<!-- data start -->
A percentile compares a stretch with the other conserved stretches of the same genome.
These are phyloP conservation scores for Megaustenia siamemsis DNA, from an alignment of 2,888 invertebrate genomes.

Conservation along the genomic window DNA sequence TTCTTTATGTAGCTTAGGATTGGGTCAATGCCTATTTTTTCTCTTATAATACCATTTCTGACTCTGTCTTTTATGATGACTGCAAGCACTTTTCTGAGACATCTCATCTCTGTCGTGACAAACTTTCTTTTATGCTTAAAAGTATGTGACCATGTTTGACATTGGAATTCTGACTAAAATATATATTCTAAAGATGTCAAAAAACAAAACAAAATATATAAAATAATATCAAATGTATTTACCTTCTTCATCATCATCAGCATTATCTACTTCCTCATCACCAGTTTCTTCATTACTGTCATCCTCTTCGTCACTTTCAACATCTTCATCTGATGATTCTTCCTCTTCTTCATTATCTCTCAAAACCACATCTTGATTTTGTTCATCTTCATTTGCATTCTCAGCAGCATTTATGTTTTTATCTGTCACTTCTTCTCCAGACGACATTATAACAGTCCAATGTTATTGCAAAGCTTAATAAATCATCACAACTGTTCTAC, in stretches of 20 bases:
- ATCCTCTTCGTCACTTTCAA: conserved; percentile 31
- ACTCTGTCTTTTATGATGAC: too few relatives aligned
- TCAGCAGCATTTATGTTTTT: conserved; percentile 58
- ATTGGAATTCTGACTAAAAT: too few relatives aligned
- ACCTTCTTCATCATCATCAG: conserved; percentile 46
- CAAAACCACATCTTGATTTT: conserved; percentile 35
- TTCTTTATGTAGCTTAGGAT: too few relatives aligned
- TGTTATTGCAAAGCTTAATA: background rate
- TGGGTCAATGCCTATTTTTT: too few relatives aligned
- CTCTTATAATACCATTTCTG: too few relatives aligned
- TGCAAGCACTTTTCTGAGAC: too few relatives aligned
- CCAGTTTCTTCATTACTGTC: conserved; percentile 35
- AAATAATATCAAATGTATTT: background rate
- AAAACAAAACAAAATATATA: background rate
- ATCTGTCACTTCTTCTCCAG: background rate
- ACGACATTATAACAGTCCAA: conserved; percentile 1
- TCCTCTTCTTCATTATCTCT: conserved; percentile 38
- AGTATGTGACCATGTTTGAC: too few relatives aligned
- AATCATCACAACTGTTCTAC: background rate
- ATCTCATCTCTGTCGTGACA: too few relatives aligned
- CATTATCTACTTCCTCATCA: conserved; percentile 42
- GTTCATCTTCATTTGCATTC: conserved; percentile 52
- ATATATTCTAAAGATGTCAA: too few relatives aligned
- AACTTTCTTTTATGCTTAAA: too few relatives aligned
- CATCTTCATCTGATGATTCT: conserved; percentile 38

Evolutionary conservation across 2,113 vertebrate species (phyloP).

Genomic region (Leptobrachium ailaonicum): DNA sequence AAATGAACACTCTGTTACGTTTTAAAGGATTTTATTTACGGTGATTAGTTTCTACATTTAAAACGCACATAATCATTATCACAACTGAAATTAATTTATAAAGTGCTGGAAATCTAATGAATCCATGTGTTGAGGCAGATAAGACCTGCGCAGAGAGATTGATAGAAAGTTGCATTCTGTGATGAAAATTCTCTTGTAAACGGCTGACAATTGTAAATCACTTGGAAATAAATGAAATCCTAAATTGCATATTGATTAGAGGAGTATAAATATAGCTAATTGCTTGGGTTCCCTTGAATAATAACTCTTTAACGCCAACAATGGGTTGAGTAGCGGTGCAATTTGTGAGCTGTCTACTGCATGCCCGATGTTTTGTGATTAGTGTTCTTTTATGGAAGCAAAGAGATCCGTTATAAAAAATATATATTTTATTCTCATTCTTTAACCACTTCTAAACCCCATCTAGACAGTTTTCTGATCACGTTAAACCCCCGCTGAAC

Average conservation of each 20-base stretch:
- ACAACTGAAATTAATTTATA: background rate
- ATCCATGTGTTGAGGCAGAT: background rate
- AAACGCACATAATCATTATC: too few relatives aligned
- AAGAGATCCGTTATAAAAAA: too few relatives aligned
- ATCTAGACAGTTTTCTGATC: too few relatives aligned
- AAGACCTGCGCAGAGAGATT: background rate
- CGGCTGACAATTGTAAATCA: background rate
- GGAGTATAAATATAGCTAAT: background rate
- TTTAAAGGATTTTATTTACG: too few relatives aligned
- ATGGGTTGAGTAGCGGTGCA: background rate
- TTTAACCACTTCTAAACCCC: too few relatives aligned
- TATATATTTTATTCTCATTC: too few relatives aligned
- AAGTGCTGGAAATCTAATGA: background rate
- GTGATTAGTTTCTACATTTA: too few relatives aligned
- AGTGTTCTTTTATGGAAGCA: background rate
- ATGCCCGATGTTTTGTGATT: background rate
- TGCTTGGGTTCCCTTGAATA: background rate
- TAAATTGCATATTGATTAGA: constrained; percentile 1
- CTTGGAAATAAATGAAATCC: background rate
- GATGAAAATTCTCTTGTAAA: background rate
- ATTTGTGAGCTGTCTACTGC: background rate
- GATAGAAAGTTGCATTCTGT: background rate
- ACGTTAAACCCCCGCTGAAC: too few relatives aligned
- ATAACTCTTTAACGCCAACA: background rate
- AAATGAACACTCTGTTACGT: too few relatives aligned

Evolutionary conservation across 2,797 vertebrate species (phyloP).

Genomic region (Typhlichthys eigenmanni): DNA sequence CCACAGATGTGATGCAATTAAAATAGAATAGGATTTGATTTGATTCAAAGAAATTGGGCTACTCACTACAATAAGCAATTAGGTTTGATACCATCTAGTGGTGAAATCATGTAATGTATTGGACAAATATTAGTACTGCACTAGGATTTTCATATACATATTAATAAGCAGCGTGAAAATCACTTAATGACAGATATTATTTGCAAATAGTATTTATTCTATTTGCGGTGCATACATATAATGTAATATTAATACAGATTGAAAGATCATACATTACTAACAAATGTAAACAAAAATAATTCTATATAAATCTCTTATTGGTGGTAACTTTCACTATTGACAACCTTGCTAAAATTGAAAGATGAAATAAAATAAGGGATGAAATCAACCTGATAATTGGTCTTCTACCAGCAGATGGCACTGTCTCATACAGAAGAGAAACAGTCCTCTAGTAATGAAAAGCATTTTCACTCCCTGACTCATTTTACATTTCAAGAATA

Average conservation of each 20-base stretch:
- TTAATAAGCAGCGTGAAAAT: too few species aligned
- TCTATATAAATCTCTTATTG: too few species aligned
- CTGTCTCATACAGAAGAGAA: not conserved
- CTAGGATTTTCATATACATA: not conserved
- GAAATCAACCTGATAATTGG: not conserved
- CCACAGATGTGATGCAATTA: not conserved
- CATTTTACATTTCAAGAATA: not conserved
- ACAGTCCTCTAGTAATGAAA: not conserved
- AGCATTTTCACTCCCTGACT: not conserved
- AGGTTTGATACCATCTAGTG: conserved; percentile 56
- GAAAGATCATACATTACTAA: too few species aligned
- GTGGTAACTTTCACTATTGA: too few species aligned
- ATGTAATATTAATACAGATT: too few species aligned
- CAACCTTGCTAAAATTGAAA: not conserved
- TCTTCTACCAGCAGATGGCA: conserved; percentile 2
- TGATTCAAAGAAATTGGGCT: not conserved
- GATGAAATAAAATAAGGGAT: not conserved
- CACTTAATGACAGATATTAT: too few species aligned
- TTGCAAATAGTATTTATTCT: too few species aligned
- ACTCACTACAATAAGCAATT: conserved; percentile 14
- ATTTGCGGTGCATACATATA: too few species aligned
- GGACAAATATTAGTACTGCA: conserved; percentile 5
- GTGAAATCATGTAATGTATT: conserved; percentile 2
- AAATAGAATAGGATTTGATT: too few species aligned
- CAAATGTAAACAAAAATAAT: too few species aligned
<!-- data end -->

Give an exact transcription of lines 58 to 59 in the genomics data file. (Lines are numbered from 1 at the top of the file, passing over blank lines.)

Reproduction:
Genomic region (Typhlichthys eigenmanni): DNA sequence CCACAGATGTGATGCAATTAAAATAGAATAGGATTTGATTTGATTCAAAGAAATTGGGCTACTCACTACAATAAGCAATTAGGTTTGATACCATCTAGTGGTGAAATCATGTAATGTATTGGACAAATATTAGTACTGCACTAGGATTTTCATATACATATTAATAAGCAGCGTGAAAATCACTTAATGACAGATATTATTTGCAAATAGTATTTATTCTATTTGCGGTGCATACATATAATGTAATATTAATACAGATTGAAAGATCATACATTACTAACAAATGTAAACAAAAATAATTCTATATAAATCTCTTATTGGTGGTAACTTTCACTATTGACAACCTTGCTAAAATTGAAAGATGAAATAAAATAAGGGATGAAATCAACCTGATAATTGGTCTTCTACCAGCAGATGGCACTGTCTCATACAGAAGAGAAACAGTCCTCTAGTAATGAAAAGCATTTTCACTCCCTGACTCATTTTACATTTCAAGAATA

Average conservation of each 20-base stretch: